Wife of deputy accused of ID theft collapses after husband denied bond

The wife of a Palm Beach County sheriff's deputy accused of ID theft collapsed at a hearing Thursday.
The wife of a Palm Beach County sheriff’s deputy accused of ID theft collapsed at a hearing Thursday. (File photo)

Daphne Felisma, wife of accused Palm Beach County sheriff’s deputy Frantz Felisma, collapsed outside a federal courtroom in West Palm Beach Thursday after a judge denied bond for her husband.

Paramedics took her to the hospital after she fainted. Her husband, who faces identity theft charges, should remain behind bars because of the serious nature of the offense and, with family in Haiti, he is a flight risk, U.S. Magistrate James Hopkins said at the conclusion of a roughly two-hour hearing.

“I can’t imagine a much more serious offense than this,” Hopkins said. “For a law enforcement officer to be selling his position and selling law enforcement information to a known fraudster is one of the most serious crimes I can possibly imagine.”

Daphne Felisma started sobbing after Hopkins announced his decision. She tried to reach her husband as U.S. marshals led him out of the courtroom. Grabbed by marshals, she was ushered into the hallway where she collapsed. About 50 friends and family members, many crying, were also ordered from the courtroom.

Frantz Felisma, 42, of Boynton Beach, is accused of using law enforcement databases to get personal information about at least 50 people who owned expensive cars and selling the information to Kesner Joaseus, federal prosecutors said. Joaseus, who pleaded guilty to identity theft and other fraud charges in August, reported Felisma’s involvement to police. Joaseus set up credit card and bank accounts over 18 months, stealing an estimated $250,000, prosecutors said.

Joaseus told prosecutors he offered to pay Felisma $10,000 a month for the information but it is unclear how much he was paid or where the money went, Assistant U.S. Attorney Lauren Jorgensen said. Felisma’s bank account showed about $14,000 in unusual transactions from January 2013 until June 2014, she told Hopkins.

“Criminals don’t necessarily deposit money from a criminal enterprise,” she said.

Knowing Joaseus had been convicted of mortgage fraud, Felisma claimed he was investigating his activities. “I’m going to nail him,” his attorney Jason Kreiss said he told investigators.

Kreiss said Felisma maintains his innocence and is likely to ask a federal judge to overturn Hopkins’ decision to deny him bond. The appeals process could take more than two weeks.

Gun charge dropped for Riviera teen convicted of murder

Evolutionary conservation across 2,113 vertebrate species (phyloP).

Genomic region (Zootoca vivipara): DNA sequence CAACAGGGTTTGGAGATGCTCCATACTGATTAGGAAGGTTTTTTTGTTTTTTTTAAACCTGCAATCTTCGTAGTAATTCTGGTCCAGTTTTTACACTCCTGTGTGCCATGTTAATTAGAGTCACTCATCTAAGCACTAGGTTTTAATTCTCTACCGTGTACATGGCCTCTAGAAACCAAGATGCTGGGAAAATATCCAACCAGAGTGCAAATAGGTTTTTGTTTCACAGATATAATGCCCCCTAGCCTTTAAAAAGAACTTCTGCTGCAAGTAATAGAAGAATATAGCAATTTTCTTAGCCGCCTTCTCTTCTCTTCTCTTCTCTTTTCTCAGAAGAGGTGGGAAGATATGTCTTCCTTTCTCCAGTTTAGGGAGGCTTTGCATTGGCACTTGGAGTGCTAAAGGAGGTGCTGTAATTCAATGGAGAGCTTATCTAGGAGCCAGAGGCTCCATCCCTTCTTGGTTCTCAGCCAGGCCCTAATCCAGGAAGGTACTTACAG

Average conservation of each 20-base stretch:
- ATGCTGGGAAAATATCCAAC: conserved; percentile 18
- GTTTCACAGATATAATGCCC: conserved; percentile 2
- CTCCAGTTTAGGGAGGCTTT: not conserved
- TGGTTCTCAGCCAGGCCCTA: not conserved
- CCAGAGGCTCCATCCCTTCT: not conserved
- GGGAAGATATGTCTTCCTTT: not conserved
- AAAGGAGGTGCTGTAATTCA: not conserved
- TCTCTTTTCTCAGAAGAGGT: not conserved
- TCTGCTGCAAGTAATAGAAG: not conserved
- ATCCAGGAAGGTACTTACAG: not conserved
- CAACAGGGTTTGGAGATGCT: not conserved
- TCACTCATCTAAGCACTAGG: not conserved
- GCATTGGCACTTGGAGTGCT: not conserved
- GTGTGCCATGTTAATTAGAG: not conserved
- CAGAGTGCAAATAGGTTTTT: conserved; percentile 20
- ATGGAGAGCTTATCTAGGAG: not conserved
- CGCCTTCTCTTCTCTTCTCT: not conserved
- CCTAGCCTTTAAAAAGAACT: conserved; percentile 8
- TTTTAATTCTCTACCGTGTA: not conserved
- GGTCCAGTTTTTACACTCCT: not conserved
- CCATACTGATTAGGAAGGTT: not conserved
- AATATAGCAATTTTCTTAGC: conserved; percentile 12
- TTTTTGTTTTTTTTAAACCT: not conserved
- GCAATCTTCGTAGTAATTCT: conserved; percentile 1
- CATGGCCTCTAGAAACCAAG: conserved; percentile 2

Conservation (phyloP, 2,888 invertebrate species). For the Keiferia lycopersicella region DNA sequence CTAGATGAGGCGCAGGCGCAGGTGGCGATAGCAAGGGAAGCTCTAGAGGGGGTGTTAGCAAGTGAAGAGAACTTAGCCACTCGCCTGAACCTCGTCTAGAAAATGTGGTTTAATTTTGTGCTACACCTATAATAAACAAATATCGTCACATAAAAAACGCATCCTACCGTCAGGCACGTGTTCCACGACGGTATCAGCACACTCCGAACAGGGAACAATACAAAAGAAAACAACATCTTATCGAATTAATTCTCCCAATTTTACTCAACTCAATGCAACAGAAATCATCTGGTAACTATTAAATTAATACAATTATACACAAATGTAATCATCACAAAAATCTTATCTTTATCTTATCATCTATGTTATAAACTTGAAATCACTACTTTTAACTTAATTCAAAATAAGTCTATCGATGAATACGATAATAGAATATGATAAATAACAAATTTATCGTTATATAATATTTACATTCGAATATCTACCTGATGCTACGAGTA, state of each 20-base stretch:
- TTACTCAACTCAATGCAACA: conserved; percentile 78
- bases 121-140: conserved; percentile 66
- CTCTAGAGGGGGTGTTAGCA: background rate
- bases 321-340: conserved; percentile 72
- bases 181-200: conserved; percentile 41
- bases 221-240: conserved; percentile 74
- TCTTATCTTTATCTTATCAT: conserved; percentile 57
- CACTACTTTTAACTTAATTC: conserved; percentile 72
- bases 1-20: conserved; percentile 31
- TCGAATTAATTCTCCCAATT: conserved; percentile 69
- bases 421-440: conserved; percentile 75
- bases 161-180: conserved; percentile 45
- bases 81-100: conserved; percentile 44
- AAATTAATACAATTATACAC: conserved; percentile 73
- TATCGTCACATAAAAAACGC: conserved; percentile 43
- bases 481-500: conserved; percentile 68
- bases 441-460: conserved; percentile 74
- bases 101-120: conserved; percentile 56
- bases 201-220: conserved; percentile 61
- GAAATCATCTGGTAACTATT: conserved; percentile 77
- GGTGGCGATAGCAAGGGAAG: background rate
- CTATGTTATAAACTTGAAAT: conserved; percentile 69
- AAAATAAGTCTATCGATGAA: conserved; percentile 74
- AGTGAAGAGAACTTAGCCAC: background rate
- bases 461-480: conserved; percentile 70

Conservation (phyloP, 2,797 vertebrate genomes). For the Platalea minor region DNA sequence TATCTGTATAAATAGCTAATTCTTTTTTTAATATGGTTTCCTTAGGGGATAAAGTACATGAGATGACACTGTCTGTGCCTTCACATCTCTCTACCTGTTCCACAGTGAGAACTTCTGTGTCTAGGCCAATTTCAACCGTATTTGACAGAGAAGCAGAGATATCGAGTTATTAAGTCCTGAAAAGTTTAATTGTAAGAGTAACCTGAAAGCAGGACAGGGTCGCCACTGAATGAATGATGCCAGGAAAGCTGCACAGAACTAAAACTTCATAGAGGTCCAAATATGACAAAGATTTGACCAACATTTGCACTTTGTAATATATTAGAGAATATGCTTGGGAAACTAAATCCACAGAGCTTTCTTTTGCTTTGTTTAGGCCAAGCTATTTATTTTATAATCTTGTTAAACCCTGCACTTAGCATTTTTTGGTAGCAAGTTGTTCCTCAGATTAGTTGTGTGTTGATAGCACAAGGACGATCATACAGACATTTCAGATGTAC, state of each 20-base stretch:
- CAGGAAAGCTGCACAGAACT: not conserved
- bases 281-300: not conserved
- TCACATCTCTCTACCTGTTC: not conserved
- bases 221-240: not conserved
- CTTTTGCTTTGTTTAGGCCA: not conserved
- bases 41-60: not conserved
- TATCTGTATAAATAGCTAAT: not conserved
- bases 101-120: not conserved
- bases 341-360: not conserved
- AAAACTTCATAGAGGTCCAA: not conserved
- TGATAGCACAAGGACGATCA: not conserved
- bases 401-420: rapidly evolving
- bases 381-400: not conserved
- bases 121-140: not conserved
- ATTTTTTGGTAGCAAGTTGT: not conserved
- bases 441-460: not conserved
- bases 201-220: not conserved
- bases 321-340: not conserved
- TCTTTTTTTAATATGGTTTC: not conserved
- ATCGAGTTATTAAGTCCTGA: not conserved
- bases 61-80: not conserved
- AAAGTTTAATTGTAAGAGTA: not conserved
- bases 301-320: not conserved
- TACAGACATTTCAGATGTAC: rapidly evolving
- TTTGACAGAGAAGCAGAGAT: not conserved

Prosecutors on Tuesday dropped a felony gun charge against a Riviera Beach teen recently sentenced to 30 years in prison for killing another teen in a confrontation that stemmed from a Facebook feud.

Samuel Turner, who will turn 19 on Thursday, will likely be headed to prison this week after Assistant State Attorney Terri Skiles announced that the state would be dropping a gun charge against him in the case surrounding the October 2014 shooting death of Ivan Redding.

A jury at the end of Turner’s December 2015 first-degree murder trial convicted him of a lesser second-degree murder charge.

Circuit Judge Charles Burton in October sentenced Turner to 30 years in prison, 10 years longer than the 20-year punishment that Assistant Public Defender Jennifer Marshall requested.

Assistant Public Defender Elizabeth Ramsey, who represented Turner through the trial, said more than a year ago that she planned to appeal the conviction. The appeal will likely center on video that captured part of the shooting in a car on the 2900 black of Old Dixie Highway, a video Ramsey says raised doubts about whether Turner was the shooter.

“The evidence was weird,” she said. “It was a case where every witness told a story – a very different story.”

Prosecutors said the confrontation between the teens marked the climax of a Facebook war of words between two of Redding’s sisters and Turner’s friend, Fiando Toussaint.

Turner had driven with his sisters to the convenience store on Old Dixie Highway when the sisters saw Toussaint and Turner, resulting in verbal sparring that led to a fist fight between Redding and Turner.

In the aftermath, Assistant State Attorney Lauren Godden told jurors during Turner’s trial, Turner told someone to go get his gun. Moments later, Redding had an ultimately fatal gunshot wound in his chest.

“Everyone knows Samuel Turner lost that fight, that’s why he was so angry,” Godden said.